The Zero handles well and as the ZF6.5 is lacking one battery compared to the ZF13 (which shares its chassis) it is a huge 43kg lighter, making it more manoeuvrable. The suspension is fully-adjustable but it does feel a little skittish compared to a traditional motorcycle. The performance is impressive and it will hit 80mph, but the lack of traction control is a worry.
The motor’ performance is impressive, but as electric bikes produce all of their torque almost instantly from any revs, and when you have nearly 80ftlb being transferred through a fairly skinny (and often cold) rear tyre with no form of traction control system, it can be a recipe for disaster. Especially with inexperienced riders at the helm and the slightly detached feeling you have through an electric bike’s throttle.
The Zero comes with a two-year warranty as well as a five-year warranty on the battery, which is claimed to last 291,000km to 80% charge. The bike itself is well built, and it has fully adjustable Showa suspension, but all the cost of the machine is within the battery and not the running gear.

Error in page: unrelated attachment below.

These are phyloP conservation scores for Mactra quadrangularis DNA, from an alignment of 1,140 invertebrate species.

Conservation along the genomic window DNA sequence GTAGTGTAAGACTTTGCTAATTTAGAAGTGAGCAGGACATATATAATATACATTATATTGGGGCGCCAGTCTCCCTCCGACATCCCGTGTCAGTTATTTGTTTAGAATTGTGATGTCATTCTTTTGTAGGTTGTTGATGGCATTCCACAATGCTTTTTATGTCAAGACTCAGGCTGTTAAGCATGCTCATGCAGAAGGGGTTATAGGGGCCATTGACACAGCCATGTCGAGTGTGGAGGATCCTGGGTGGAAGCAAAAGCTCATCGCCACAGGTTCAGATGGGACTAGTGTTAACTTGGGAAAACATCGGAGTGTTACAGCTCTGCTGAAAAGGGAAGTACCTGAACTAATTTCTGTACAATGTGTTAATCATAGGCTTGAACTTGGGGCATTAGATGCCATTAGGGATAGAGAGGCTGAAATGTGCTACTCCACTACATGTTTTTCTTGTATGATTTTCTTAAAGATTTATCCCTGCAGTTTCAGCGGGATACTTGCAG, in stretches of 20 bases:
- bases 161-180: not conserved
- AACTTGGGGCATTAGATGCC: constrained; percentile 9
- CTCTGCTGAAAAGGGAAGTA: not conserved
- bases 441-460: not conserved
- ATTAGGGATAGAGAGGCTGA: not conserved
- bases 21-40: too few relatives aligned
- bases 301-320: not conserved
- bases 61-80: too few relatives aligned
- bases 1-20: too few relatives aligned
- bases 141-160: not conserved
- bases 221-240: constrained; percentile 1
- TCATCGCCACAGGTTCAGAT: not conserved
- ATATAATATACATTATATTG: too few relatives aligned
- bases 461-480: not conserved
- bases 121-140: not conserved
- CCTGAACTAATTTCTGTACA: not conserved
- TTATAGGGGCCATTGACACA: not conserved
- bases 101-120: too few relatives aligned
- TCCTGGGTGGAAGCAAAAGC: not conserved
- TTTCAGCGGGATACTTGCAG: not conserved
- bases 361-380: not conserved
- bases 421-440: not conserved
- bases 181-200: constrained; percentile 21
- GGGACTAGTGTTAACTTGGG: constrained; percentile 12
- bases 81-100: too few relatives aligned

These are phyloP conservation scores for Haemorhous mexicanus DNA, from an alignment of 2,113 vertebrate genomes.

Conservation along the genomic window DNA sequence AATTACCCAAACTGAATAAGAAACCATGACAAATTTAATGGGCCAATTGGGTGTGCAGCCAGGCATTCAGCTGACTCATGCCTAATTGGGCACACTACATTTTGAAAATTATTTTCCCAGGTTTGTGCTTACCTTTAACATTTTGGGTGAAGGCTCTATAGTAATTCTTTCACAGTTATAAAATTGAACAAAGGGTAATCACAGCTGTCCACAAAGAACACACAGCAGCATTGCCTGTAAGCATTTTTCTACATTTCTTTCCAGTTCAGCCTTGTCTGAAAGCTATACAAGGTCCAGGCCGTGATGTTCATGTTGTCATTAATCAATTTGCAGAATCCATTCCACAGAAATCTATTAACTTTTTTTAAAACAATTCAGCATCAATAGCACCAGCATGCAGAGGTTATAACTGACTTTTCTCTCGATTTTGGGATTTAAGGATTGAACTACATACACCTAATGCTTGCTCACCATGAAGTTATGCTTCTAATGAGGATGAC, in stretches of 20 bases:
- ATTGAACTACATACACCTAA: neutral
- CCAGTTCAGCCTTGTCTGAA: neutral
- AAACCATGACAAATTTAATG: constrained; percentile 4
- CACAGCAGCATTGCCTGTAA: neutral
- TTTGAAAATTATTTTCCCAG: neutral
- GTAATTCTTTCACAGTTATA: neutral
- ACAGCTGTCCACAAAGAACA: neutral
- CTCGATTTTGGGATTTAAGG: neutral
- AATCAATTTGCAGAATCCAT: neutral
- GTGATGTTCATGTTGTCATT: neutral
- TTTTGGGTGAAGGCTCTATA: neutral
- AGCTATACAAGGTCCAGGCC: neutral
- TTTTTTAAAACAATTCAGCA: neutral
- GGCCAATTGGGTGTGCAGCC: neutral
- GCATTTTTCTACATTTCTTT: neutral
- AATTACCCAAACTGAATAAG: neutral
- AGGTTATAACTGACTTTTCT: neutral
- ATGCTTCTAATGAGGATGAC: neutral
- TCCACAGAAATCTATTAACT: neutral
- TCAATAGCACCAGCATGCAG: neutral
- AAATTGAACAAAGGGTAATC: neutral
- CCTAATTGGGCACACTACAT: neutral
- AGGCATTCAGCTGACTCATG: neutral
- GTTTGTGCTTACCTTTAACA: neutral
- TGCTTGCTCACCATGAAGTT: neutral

It is so hard to value an electric bike as £9190 is a lot of money for a bike that only has a range of 52 miles unless you spend another £3000 on a battery booster to increase this to 100 miles and then a further £2600 to go a few more miles with the power tank battery. And the fast charger is another £702! But there is no tax, running costs are minimal and you can always steal work’s electricity, so it is very cheap motoring after the initial outlay.
The Zero has ABS but not traction control, which is an oversight. The suspension is fully adjustable, and there are lockable storage areas in the ‘tank’ space and also next to the battery, and the bike can be liked to Zero’s smartphone app to download data and adjust the power maps. Overall, it is pretty basic, but feels a quality product.